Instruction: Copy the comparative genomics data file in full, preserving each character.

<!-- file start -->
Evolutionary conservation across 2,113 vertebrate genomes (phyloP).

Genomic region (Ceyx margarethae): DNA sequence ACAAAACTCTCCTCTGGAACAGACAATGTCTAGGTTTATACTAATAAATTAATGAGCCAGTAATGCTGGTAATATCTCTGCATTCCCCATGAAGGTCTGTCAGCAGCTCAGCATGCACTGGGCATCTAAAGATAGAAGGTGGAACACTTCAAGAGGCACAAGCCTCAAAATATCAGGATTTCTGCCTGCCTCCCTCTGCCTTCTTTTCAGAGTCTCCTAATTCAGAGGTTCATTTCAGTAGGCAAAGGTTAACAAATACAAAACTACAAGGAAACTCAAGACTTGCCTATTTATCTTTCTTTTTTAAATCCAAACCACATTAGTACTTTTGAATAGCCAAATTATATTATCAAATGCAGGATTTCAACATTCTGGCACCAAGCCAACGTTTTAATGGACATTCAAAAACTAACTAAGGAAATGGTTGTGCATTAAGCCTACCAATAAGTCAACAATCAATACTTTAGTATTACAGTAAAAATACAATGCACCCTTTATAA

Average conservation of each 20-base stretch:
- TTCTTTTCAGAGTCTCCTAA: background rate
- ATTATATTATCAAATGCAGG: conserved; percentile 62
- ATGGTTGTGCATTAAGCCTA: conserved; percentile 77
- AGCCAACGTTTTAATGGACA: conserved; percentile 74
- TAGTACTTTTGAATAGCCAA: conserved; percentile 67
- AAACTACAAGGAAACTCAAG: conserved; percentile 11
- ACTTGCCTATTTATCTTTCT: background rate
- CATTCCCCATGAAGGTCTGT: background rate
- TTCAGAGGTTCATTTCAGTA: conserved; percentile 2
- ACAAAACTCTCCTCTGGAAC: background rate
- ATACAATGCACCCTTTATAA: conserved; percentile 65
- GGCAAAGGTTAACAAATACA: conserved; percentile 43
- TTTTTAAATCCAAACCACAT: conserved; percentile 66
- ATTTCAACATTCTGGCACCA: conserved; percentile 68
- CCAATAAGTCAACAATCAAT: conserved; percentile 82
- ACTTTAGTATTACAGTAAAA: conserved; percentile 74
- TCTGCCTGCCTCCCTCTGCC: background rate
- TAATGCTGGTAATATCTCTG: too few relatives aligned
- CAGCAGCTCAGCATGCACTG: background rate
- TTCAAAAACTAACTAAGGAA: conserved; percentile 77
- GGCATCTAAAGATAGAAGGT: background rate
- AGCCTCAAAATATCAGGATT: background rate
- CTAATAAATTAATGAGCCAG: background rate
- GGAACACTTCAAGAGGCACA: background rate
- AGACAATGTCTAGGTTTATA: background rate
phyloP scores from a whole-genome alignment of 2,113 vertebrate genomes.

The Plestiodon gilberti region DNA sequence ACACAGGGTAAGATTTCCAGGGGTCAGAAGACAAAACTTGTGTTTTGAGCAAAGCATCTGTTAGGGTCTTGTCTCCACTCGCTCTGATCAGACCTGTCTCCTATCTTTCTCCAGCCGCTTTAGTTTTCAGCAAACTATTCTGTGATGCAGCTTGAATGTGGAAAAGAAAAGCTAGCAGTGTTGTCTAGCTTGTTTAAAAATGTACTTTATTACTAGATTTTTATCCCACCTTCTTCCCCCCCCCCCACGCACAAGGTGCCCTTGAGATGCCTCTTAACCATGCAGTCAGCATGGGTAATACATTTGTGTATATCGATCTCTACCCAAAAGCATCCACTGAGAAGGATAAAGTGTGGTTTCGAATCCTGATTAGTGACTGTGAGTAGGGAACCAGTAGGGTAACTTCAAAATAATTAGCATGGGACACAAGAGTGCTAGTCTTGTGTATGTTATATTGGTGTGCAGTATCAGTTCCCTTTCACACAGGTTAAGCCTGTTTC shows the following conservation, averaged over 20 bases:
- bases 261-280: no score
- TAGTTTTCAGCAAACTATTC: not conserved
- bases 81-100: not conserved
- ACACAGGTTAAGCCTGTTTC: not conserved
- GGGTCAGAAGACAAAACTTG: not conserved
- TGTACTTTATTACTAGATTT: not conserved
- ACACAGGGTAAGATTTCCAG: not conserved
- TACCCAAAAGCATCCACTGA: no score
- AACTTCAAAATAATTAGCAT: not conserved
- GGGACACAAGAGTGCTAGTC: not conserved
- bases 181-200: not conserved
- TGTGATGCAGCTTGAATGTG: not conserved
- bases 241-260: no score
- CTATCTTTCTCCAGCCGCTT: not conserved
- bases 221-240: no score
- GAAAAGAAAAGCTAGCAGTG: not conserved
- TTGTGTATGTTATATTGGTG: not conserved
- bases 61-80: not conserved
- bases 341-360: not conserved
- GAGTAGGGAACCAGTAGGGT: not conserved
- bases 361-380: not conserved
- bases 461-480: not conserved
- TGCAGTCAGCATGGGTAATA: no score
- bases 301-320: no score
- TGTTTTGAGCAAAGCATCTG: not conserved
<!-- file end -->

Evolutionary conservation across 2,113 vertebrate genomes (phyloP).

Genomic region (Ceyx margarethae): DNA sequence ACAAAACTCTCCTCTGGAACAGACAATGTCTAGGTTTATACTAATAAATTAATGAGCCAGTAATGCTGGTAATATCTCTGCATTCCCCATGAAGGTCTGTCAGCAGCTCAGCATGCACTGGGCATCTAAAGATAGAAGGTGGAACACTTCAAGAGGCACAAGCCTCAAAATATCAGGATTTCTGCCTGCCTCCCTCTGCCTTCTTTTCAGAGTCTCCTAATTCAGAGGTTCATTTCAGTAGGCAAAGGTTAACAAATACAAAACTACAAGGAAACTCAAGACTTGCCTATTTATCTTTCTTTTTTAAATCCAAACCACATTAGTACTTTTGAATAGCCAAATTATATTATCAAATGCAGGATTTCAACATTCTGGCACCAAGCCAACGTTTTAATGGACATTCAAAAACTAACTAAGGAAATGGTTGTGCATTAAGCCTACCAATAAGTCAACAATCAATACTTTAGTATTACAGTAAAAATACAATGCACCCTTTATAA

Average conservation of each 20-base stretch:
- TTCTTTTCAGAGTCTCCTAA: background rate
- ATTATATTATCAAATGCAGG: conserved; percentile 62
- ATGGTTGTGCATTAAGCCTA: conserved; percentile 77
- AGCCAACGTTTTAATGGACA: conserved; percentile 74
- TAGTACTTTTGAATAGCCAA: conserved; percentile 67
- AAACTACAAGGAAACTCAAG: conserved; percentile 11
- ACTTGCCTATTTATCTTTCT: background rate
- CATTCCCCATGAAGGTCTGT: background rate
- TTCAGAGGTTCATTTCAGTA: conserved; percentile 2
- ACAAAACTCTCCTCTGGAAC: background rate
- ATACAATGCACCCTTTATAA: conserved; percentile 65
- GGCAAAGGTTAACAAATACA: conserved; percentile 43
- TTTTTAAATCCAAACCACAT: conserved; percentile 66
- ATTTCAACATTCTGGCACCA: conserved; percentile 68
- CCAATAAGTCAACAATCAAT: conserved; percentile 82
- ACTTTAGTATTACAGTAAAA: conserved; percentile 74
- TCTGCCTGCCTCCCTCTGCC: background rate
- TAATGCTGGTAATATCTCTG: too few relatives aligned
- CAGCAGCTCAGCATGCACTG: background rate
- TTCAAAAACTAACTAAGGAA: conserved; percentile 77
- GGCATCTAAAGATAGAAGGT: background rate
- AGCCTCAAAATATCAGGATT: background rate
- CTAATAAATTAATGAGCCAG: background rate
- GGAACACTTCAAGAGGCACA: background rate
- AGACAATGTCTAGGTTTATA: background rate
phyloP scores from a whole-genome alignment of 2,113 vertebrate genomes.

The Plestiodon gilberti region DNA sequence ACACAGGGTAAGATTTCCAGGGGTCAGAAGACAAAACTTGTGTTTTGAGCAAAGCATCTGTTAGGGTCTTGTCTCCACTCGCTCTGATCAGACCTGTCTCCTATCTTTCTCCAGCCGCTTTAGTTTTCAGCAAACTATTCTGTGATGCAGCTTGAATGTGGAAAAGAAAAGCTAGCAGTGTTGTCTAGCTTGTTTAAAAATGTACTTTATTACTAGATTTTTATCCCACCTTCTTCCCCCCCCCCCACGCACAAGGTGCCCTTGAGATGCCTCTTAACCATGCAGTCAGCATGGGTAATACATTTGTGTATATCGATCTCTACCCAAAAGCATCCACTGAGAAGGATAAAGTGTGGTTTCGAATCCTGATTAGTGACTGTGAGTAGGGAACCAGTAGGGTAACTTCAAAATAATTAGCATGGGACACAAGAGTGCTAGTCTTGTGTATGTTATATTGGTGTGCAGTATCAGTTCCCTTTCACACAGGTTAAGCCTGTTTC shows the following conservation, averaged over 20 bases:
- bases 261-280: no score
- TAGTTTTCAGCAAACTATTC: not conserved
- bases 81-100: not conserved
- ACACAGGTTAAGCCTGTTTC: not conserved
- GGGTCAGAAGACAAAACTTG: not conserved
- TGTACTTTATTACTAGATTT: not conserved
- ACACAGGGTAAGATTTCCAG: not conserved
- TACCCAAAAGCATCCACTGA: no score
- AACTTCAAAATAATTAGCAT: not conserved
- GGGACACAAGAGTGCTAGTC: not conserved
- bases 181-200: not conserved
- TGTGATGCAGCTTGAATGTG: not conserved
- bases 241-260: no score
- CTATCTTTCTCCAGCCGCTT: not conserved
- bases 221-240: no score
- GAAAAGAAAAGCTAGCAGTG: not conserved
- TTGTGTATGTTATATTGGTG: not conserved
- bases 61-80: not conserved
- bases 341-360: not conserved
- GAGTAGGGAACCAGTAGGGT: not conserved
- bases 361-380: not conserved
- bases 461-480: not conserved
- TGCAGTCAGCATGGGTAATA: no score
- bases 301-320: no score
- TGTTTTGAGCAAAGCATCTG: not conserved